An astronaut aboard the International Space Station (ISS) captured a stunning new photo of the luminous green and red lights of an aurora hugging clouds swirling around Earth's night side.
"Another aurora but this one is special as it is so bright," European Space Agency astronaut Thomas Pesquet wrote on Instagram and Twitter. "It is the full Moon lighting up the shadow side of Earth almost like daylight." Pesquet snapped the photo on Aug. 20.
It's not clear whether the lights were the northern lights, known as the aurora borealis, or their southern counterpart, the aurora australis, according to Business Insider. Auroras, named after the Roman goddess of dawn, can be seen clearly from the ground and from space, such as aboard the ISS, where many astronauts have snapped photos of the ghostly light shows.
Another #aurora but this one is special as it is so bright. It is the full Moon 🌕 lighting up the shadow side of Earth 🌎 almost like daylight. 🌞 #MissionAlpha https://t.co/vhJVPNqE1D pic.twitter.com/bcx6NNZsrjSeptember 24, 2021
Auroras result from the interaction between the solar wind — a stream of charged particles from the sun — and Earth's magnetic field. The magnetic field accelerates the particles as they enter Earth's upper atmosphere, where they collide with atoms and molecules, according to NASA.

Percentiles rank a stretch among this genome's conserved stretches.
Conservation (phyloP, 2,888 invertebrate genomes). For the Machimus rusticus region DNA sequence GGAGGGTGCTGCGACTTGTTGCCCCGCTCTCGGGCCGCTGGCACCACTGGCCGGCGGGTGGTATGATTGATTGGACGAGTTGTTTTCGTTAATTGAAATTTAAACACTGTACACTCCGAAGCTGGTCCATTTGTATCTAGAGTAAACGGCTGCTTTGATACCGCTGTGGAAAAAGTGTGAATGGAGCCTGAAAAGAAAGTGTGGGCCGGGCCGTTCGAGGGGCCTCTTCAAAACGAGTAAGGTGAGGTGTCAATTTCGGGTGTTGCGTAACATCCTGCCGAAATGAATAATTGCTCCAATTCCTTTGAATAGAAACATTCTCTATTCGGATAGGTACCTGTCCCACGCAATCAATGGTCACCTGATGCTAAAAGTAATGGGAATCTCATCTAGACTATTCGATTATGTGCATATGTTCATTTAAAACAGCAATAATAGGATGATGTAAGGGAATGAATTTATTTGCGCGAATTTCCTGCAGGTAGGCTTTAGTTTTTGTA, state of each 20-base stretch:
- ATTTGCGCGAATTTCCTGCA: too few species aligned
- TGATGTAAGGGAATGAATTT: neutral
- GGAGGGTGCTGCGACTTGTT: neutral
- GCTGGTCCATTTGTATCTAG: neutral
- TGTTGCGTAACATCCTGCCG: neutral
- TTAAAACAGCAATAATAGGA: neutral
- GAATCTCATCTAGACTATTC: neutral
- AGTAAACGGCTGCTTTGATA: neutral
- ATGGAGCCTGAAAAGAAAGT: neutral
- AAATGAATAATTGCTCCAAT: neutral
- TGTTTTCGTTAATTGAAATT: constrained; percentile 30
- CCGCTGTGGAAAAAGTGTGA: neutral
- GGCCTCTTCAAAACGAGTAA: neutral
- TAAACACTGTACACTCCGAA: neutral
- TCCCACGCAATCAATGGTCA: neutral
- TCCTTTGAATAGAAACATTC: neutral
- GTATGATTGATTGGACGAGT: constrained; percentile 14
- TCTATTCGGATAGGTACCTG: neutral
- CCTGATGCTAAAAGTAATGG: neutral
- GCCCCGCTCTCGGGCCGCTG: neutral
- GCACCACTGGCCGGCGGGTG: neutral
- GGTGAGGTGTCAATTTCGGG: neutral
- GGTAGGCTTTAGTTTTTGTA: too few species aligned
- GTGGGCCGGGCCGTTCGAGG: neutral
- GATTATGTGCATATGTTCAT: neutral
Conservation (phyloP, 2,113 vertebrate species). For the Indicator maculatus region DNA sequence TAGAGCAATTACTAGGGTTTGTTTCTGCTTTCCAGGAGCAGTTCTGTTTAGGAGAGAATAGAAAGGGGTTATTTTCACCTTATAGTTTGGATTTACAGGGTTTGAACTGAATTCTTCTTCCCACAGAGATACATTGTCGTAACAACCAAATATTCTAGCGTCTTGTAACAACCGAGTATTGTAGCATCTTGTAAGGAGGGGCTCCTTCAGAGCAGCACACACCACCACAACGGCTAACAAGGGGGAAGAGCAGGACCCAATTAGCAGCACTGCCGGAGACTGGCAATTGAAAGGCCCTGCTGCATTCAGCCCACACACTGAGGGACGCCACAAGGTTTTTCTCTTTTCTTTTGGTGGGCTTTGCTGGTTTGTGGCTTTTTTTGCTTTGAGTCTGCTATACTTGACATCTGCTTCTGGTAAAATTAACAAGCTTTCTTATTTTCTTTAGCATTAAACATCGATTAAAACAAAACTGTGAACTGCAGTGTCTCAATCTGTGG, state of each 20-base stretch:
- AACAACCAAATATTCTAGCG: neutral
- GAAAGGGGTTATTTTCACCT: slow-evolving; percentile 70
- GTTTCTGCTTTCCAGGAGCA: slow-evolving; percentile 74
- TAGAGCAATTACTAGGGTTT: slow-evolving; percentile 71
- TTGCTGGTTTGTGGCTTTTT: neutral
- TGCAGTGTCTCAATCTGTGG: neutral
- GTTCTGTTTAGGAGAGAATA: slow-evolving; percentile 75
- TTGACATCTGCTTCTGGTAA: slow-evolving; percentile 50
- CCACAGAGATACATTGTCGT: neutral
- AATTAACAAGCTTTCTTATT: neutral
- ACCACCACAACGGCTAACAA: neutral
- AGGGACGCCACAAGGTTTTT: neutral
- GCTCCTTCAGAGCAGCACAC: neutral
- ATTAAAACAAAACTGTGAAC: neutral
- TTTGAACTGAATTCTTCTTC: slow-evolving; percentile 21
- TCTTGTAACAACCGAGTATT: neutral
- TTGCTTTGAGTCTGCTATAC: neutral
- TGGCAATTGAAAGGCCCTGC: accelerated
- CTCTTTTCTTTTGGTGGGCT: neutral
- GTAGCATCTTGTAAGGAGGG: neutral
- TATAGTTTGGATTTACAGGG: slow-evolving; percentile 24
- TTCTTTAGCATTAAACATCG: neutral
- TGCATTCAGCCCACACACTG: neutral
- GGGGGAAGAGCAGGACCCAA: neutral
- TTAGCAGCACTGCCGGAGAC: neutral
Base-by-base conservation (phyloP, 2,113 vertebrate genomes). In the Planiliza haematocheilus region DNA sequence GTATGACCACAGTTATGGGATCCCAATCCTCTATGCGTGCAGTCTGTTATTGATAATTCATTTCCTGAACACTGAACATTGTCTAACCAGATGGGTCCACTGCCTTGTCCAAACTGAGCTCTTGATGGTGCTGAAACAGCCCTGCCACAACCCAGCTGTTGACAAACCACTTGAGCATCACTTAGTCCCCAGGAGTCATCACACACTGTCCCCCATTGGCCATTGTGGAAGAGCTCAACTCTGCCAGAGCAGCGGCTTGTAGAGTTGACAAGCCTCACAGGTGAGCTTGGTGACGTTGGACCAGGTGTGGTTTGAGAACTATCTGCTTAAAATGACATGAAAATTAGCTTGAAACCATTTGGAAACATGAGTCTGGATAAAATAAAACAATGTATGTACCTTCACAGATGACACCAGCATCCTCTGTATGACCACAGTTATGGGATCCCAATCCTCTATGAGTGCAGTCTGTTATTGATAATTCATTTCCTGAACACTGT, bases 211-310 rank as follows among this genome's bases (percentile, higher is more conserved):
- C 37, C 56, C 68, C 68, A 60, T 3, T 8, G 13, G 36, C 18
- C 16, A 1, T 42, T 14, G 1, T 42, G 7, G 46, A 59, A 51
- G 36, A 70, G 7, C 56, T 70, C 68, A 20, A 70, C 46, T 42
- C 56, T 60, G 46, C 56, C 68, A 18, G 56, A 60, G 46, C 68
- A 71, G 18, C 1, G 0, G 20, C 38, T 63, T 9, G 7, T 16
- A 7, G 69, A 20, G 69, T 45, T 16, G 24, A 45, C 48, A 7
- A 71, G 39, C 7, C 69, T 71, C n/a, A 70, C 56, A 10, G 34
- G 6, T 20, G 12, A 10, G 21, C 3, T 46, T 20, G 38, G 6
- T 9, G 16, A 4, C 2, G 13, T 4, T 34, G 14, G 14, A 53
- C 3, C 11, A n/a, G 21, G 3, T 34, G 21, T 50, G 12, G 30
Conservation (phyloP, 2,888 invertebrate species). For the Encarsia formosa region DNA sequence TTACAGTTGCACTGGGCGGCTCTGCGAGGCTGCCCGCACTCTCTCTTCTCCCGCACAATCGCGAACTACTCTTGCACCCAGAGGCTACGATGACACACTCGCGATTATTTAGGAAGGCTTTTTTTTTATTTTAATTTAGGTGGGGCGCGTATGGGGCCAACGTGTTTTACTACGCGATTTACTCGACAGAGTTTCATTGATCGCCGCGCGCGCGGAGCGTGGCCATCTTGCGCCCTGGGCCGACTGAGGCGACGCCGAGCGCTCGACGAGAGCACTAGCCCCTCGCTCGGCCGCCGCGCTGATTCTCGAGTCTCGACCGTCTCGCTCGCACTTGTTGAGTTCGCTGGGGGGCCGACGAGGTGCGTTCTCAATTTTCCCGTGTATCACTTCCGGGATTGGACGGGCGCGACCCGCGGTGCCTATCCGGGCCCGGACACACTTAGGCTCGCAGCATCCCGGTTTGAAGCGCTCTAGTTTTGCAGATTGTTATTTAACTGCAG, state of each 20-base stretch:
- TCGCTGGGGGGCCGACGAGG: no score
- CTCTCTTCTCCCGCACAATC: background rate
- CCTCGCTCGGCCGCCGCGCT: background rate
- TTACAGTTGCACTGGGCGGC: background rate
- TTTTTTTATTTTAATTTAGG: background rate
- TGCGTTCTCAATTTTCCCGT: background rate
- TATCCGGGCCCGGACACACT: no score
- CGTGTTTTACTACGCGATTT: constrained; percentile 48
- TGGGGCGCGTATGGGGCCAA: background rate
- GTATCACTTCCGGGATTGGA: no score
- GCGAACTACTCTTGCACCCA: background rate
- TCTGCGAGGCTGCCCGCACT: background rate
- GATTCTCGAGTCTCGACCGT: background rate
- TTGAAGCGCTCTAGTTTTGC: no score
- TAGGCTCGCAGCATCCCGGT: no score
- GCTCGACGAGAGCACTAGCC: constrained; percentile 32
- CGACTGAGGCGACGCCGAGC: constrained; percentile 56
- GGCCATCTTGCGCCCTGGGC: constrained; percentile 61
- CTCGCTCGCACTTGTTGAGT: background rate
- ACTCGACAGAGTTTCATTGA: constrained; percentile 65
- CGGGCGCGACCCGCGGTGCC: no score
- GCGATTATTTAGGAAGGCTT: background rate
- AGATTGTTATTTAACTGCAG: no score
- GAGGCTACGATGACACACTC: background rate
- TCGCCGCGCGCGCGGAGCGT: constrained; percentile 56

This collision causes atmospheric atoms and molecules to gain energy, which they then release as light. "When we see the glowing aurora, we are watching a billion individual collisions, lighting up the magnetic field lines of Earth," NASA says. Different ions in the atmosphere emit different colors of light; oxygen atoms emit green or red light, while nitrogen atoms emit orange or red light, Live Science previously reported.
Earth's magnetic field guides the solar particles toward the poles, which is where auroras are typically observed. But during major geomagnetic storms, auroras can be observed in areas outside the poles, according to the National Oceanic and Atmospheric Administration (NOAA). Geomagnetic storms happen when enormous amounts of plasma, or charged particles, escape the sun's atmosphere and hit our planet's magnetic field, Live Science previously reported.
Originally published on Live Science.
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Yasemin is a staff writer at Live Science, covering health, neuroscience and biology. Her work has appeared in Scientific American, Science and the San Jose Mercury News. She has a bachelor's degree in biomedical engineering from the University of Connecticut and a graduate certificate in science communication from the University of California, Santa Cruz.